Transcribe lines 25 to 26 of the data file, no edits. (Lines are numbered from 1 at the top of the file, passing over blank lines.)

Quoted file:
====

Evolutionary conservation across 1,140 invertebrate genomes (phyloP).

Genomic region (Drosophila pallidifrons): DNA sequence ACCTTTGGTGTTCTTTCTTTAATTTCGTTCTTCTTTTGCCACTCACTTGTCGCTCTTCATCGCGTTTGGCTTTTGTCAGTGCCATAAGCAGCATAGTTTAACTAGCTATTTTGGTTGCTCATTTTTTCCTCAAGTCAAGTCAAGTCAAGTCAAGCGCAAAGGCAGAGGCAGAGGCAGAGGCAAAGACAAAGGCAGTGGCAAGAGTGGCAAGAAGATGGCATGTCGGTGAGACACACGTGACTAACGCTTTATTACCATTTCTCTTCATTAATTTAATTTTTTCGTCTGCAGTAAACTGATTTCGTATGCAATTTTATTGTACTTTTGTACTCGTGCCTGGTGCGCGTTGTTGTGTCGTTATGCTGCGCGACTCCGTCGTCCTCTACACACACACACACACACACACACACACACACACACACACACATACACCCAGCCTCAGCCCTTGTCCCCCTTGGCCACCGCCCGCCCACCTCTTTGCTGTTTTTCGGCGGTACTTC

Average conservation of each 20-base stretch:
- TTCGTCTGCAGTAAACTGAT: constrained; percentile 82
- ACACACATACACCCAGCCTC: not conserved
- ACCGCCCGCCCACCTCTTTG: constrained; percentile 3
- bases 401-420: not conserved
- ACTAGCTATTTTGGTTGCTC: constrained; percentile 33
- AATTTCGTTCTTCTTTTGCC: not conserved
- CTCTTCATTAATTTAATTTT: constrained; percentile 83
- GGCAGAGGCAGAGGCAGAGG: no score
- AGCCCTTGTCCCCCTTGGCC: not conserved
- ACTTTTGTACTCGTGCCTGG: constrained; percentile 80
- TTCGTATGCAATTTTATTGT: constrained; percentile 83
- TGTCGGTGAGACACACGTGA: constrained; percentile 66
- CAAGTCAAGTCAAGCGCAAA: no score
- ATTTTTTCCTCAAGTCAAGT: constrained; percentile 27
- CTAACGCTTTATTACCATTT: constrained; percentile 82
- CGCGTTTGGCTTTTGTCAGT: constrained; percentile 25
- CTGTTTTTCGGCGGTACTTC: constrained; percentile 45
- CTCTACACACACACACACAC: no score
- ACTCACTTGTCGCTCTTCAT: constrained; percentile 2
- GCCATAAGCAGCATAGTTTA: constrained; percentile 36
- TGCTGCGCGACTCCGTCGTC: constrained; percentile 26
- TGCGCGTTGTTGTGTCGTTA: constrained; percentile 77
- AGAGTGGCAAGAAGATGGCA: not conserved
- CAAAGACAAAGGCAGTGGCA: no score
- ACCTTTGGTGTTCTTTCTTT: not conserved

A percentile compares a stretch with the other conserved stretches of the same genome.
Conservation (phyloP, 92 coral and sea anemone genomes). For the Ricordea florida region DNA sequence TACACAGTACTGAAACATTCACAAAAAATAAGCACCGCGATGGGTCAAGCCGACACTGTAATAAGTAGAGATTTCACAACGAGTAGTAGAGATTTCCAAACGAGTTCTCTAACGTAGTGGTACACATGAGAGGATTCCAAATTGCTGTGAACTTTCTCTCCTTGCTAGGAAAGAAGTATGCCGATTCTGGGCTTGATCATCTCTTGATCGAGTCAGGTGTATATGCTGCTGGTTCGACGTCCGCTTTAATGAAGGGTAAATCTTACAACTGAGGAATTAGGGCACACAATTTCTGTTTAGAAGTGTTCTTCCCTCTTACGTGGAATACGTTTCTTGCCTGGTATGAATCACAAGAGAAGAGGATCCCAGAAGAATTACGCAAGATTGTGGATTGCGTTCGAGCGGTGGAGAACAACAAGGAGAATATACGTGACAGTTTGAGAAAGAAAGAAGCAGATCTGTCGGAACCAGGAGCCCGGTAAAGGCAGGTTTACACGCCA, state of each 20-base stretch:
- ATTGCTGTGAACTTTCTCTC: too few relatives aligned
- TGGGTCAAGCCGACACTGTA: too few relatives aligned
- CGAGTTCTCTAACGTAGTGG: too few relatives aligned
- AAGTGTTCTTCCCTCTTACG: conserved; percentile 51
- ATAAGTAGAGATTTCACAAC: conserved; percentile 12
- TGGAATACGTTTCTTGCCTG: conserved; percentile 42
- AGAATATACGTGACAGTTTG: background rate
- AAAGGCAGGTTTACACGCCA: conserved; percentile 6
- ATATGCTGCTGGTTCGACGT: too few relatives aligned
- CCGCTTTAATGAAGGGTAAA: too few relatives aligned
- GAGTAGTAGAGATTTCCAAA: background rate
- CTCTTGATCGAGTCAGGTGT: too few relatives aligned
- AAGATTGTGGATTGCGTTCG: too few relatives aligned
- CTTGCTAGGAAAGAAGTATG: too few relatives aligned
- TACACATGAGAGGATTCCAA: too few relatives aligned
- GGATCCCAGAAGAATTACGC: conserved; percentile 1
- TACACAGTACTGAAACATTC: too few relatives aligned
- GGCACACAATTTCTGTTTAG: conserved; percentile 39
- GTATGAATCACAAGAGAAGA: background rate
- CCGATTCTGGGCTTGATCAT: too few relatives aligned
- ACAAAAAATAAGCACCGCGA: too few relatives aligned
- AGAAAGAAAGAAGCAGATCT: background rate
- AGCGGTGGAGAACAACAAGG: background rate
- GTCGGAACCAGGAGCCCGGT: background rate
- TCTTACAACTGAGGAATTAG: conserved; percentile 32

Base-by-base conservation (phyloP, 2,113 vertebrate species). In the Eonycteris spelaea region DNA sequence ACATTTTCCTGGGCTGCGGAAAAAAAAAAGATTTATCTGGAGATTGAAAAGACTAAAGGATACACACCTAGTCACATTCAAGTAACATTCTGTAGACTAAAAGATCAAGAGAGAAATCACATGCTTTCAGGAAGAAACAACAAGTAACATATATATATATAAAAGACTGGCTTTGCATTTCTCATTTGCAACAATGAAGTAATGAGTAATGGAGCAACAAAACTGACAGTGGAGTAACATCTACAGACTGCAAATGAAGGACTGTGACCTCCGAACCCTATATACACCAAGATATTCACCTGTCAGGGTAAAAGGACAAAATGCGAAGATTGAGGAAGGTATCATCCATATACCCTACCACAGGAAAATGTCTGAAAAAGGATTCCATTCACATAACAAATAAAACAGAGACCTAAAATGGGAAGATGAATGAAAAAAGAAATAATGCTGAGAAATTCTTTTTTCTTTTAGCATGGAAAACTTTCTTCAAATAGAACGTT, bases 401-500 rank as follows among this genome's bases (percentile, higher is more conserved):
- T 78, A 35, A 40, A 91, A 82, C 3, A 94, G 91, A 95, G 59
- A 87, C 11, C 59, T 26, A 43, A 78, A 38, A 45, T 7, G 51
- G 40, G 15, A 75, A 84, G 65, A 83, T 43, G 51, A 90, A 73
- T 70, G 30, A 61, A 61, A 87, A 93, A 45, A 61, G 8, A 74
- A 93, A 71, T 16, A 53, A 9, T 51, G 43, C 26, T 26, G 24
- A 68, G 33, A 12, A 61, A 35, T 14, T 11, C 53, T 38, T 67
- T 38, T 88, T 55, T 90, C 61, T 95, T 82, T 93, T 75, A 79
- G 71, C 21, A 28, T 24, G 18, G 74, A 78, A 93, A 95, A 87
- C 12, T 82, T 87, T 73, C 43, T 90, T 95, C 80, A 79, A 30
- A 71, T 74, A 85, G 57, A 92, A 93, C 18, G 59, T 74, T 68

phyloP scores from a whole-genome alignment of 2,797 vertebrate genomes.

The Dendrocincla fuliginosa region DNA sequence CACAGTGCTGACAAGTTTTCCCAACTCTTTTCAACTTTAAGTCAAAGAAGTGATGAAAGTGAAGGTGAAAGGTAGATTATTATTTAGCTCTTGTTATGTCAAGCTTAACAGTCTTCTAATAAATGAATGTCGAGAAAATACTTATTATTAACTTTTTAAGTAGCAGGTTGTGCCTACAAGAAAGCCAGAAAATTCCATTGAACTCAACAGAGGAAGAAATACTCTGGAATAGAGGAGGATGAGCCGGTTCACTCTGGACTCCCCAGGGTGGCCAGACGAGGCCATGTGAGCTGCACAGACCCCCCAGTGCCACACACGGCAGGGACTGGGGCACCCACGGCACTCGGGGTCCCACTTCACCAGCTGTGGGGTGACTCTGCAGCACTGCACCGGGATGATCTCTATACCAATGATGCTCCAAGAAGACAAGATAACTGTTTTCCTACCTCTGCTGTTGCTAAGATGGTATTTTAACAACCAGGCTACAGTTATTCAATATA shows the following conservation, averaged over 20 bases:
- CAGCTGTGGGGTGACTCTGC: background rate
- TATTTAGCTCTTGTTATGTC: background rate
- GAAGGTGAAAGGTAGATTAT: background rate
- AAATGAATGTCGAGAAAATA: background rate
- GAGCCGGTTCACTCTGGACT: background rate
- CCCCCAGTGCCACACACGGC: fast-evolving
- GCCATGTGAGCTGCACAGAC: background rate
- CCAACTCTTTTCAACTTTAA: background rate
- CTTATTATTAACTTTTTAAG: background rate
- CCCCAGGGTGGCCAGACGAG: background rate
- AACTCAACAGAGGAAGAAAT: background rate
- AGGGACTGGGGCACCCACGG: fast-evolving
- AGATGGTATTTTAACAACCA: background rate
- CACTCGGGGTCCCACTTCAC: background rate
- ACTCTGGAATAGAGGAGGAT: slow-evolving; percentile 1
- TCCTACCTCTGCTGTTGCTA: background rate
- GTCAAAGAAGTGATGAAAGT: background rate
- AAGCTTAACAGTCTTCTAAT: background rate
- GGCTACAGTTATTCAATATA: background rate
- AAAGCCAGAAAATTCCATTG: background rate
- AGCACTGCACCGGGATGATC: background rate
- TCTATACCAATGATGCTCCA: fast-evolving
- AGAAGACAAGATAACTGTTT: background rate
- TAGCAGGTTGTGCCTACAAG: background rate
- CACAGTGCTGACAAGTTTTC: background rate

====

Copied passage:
- TGCGCGTTGTTGTGTCGTTA: constrained; percentile 77
- AGAGTGGCAAGAAGATGGCA: not conserved